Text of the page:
I recently polled my audience on my IG stories to see what you wanted to know more about and you chose children and grief.
Which totally makes sense.
With COVID our kids are grieving the loss of their usual daily routine, friends, teachers, sports & after school activities, graduation, the ability to visit family or go to the playground, the ability to celebrate their birthday with friends and the list goes on.
They’re worried about friends and family getting sick. They’re worried they might get sick.
Add to that the wide range of emotions that surface with witnessing and learning about racial injustice, and the media highlighting the violence and looting instead of the many peaceful protests, means your kids might also be feeling scared and sad recently.
As an adult, you know how difficult it’s been to navigate your emotions over the last couple of months. It’s extra hard for our kids who live in the present moment and may struggle to see how we got here or remember that it won’t always be this way.
First, I need you to know that there’s no one-size-fits-all guideline for grief and children.
Every child is unique. And you know your child best.
For example, it’s common for grief and anxiety in young children to present as physical symptoms (headache, stomach, etc). I have a friend whose daughter has been complaining of dizziness. While they’re getting it checked out by a pediatrician (always a good idea) she’s aware that this might just be how grief and worry is showing up for her daughter.
So, how do we start talking to our kids about grief?
Honest Open Communication
“The most important element about children and grief is not the AGE or SIZE of the child but the KNOWLEDGE and HONESTY of the parents or other guardians.” ~ Grief Recovery Institute
If you want your children to be honest with you, you must be honest with them.
If you want your children to talk about their feelings with you, you must talk about your feelings with them.
How many of us have lied and said we were “fine” when we weren’t? OR shrugged off a “What’s wrong?” with a vague and dismissive “nothing”.
Why do we do this? Because people have been dismissive of our feelings, ”Don’t worry, things will look better tomorrow.” Or, they tell us how we should be feeling, “You should be grateful for what you have.”
These kinds of statements taught us that it wasn’t safe to share our feelings.
If you want your kids to feel safe sharing their feelings with you, start by validating how they feel.
It’s okay to feel sad. I feel sad too.
It’s okay to feel sacred. I get scared sometimes too.
It’s okay to feel upset.
Because…truth, we ALL feel that way sometimes. It’s just part of being human. We’re here to experience EVERY emotion – and so are our kids.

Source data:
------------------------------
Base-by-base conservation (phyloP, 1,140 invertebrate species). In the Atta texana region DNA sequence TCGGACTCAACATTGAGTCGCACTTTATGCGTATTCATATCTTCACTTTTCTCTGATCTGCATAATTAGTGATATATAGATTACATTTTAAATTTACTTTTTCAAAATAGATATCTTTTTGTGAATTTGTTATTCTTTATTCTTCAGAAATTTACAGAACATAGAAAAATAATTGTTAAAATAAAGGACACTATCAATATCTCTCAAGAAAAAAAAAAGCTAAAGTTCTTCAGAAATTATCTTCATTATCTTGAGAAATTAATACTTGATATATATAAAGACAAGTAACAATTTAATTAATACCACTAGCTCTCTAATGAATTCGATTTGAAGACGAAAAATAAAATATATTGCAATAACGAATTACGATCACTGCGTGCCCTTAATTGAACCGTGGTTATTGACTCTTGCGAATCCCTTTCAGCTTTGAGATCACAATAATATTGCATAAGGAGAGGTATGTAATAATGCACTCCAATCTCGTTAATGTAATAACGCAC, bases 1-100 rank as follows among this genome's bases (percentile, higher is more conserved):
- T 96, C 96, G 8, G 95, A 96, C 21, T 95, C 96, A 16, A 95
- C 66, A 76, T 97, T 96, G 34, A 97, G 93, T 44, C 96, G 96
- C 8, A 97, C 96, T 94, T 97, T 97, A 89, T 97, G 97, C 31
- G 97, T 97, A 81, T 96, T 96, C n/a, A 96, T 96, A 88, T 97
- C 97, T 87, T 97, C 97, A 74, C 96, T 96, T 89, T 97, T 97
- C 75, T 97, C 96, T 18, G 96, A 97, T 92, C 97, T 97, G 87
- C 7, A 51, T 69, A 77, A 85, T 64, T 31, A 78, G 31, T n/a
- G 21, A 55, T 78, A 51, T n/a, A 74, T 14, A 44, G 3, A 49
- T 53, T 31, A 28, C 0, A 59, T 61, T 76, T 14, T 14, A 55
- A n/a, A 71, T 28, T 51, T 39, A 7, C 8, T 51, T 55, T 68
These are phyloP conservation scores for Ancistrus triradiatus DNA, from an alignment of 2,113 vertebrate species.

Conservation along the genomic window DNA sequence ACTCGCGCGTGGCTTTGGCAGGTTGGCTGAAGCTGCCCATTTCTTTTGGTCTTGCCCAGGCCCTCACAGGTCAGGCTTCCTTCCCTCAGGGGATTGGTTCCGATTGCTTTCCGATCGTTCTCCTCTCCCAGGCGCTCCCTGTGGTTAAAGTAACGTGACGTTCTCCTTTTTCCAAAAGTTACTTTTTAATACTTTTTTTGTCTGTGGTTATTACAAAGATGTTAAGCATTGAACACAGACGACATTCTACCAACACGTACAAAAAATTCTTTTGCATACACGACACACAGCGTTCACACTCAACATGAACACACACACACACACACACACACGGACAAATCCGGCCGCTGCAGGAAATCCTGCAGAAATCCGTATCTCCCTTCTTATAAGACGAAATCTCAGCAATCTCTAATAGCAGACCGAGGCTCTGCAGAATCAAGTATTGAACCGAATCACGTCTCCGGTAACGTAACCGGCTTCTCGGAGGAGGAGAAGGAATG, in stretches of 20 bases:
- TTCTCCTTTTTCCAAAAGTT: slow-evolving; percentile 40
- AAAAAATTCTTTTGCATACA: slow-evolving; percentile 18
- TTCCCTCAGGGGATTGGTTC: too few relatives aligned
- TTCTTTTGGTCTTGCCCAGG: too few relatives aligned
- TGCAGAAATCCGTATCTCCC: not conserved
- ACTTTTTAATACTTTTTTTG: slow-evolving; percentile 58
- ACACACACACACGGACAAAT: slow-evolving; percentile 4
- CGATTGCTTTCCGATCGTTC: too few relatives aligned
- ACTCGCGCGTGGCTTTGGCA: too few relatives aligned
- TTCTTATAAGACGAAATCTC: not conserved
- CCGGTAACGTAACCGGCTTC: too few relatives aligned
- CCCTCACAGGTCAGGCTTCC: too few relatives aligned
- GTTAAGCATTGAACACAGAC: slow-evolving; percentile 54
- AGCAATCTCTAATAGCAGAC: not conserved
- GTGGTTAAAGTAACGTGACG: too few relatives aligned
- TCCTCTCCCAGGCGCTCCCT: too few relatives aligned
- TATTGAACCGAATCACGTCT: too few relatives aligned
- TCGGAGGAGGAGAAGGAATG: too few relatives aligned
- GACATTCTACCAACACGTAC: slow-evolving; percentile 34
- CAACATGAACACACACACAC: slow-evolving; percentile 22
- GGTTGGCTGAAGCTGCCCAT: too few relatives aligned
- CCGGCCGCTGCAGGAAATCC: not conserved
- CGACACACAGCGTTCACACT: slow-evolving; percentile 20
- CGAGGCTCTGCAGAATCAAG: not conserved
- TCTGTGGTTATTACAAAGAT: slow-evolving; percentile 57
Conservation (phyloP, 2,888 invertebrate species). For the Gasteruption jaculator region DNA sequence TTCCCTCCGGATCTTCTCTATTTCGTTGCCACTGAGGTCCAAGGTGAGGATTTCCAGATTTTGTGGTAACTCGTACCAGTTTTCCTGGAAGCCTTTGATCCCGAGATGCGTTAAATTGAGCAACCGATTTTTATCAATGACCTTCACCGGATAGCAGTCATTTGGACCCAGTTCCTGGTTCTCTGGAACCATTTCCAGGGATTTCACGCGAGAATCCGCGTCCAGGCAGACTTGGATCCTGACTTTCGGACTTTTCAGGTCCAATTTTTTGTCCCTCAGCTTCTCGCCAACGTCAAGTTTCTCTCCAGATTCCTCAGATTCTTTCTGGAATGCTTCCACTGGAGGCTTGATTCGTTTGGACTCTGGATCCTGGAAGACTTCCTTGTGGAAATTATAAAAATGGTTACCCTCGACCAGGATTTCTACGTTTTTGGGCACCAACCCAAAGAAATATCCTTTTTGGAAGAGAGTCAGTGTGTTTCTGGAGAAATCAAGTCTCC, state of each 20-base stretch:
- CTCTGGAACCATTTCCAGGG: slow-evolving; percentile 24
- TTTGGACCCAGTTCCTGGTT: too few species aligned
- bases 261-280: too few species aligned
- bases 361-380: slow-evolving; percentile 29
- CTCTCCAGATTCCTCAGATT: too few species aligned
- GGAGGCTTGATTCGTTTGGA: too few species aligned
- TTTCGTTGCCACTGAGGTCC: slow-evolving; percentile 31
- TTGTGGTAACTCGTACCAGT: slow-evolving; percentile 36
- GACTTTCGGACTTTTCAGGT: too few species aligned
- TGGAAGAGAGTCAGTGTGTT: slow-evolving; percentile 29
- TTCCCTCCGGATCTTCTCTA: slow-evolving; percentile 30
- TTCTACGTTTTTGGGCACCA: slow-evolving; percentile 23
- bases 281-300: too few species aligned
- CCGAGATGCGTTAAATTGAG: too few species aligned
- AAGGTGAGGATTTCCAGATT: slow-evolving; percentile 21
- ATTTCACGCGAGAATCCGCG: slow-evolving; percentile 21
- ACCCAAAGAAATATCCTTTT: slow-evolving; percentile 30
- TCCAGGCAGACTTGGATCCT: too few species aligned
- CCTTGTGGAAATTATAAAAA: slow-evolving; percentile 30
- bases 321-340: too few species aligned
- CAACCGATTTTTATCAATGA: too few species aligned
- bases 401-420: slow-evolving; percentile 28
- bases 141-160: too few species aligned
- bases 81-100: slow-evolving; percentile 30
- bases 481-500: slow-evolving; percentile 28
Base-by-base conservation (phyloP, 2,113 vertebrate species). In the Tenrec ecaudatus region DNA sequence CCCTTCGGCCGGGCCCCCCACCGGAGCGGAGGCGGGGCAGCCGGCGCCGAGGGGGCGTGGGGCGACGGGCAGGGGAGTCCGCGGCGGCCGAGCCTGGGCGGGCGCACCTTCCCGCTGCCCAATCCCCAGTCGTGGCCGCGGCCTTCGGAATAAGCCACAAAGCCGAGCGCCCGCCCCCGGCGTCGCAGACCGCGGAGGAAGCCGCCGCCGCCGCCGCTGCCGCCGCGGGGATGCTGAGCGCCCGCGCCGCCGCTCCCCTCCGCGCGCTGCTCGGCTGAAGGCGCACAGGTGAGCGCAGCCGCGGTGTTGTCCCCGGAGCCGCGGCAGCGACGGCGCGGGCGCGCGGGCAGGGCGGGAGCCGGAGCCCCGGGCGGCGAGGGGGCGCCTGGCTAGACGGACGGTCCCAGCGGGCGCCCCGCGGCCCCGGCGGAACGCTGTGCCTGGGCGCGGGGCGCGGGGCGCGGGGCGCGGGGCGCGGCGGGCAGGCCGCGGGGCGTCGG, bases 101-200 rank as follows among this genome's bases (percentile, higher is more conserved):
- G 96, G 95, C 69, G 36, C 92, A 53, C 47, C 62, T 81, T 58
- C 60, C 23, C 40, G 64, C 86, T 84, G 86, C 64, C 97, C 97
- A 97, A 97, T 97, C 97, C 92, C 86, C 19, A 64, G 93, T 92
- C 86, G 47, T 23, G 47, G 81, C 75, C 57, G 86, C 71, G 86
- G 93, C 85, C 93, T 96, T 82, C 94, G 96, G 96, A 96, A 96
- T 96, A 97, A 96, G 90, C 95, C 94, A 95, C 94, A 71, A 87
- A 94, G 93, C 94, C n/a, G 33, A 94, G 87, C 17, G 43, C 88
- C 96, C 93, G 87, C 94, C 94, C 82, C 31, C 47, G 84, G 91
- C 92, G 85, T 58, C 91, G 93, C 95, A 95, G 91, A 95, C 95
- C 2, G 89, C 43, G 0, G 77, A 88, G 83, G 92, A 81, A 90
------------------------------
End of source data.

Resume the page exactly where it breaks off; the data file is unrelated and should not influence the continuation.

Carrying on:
We’ve already talked about how “being strong” is one of the myths of grief over here. It doesn’t help us complete our grief and it doesn’t help our kids to see us pretending to be strong. It gives them a model for bottling up their feelings, numbing out, and avoiding.
80% of our communication is non-verbal. Which means your kids know something’s up even if you aren’t talking about it – and they’re left to fill in the blanks on their own.
We need to start talking about how we’re feeling AND we need to go first. We also need to talk about what we do that helps when we feel this way (like moving our bodies, listening to music, screaming into a pillow, journaling, meditating, praying, creating something, talking to someone we trust, taking a bath, etc). And we need to encourage our kids to try different things to see what’s helpful for them.
There’s Nothing To Fix Here
You can’t out-think your feelings. You can’t “fix” them either.
Our feelings are our teachers. We learn what’s important to us, what we value and believe about ourselves, others and the world we live in by listening to our feelings and sharing them with someone we trust.
You don’t try to “fix” feeling happy or safe or excited or joyful or loved or peaceful or comfortable. The emotions that make us uneasy aren’t meant to be fixed either. They’re meant to be felt and heard and seen. They allow us to show up with compassion to the part of ourselves that is wounded, angry, scared, frustrated, anxious, bitter or heartbroken.
Our kids need this same compassion. They need us to show them compassion so they can learn to be compassionate with themselves.
Start The Conversation
Skip the standard questions like…
How are you?
How was your day?
Or the stomach-clenching “Let’s sit down and talk about this.” (Seriously, have you ever heard that sentence and not thought “oh shit” while bracing yourself for the worst?)
Instead, in a conversational tone, start by talking about yourself…you go first.
This is what I heard today. Did you hear that? Or What do you think?
This was hard today and I felt…
My favourite thing that happened today was…
Most of the time they’ll volunteer something in return like you would naturally in a conversation. Or you can ask what they learned, or their favourite part of the day, or what was hard. Because you went first, it’ll feel less like an interrogation.
Remember to be patient with yourself and your kids. It’s going to take more than one conversation.
Learning to be open & honest about how we feel and learning to ask for what we need right now (a hug, some space, a walk, etc) is something we practice every day.
Also, did you know there is a Grief Recovery program for kids? Well, it’s actually for adults, but it helps YOU help your kids. If you’d like to learn more, simply send me an email through the Contact Form and I’ll tell you all about it!
And finally, I’ve created a free cheat sheet for you with a list of Dos and Don’ts when talking to your children about their grief. You can grab it here.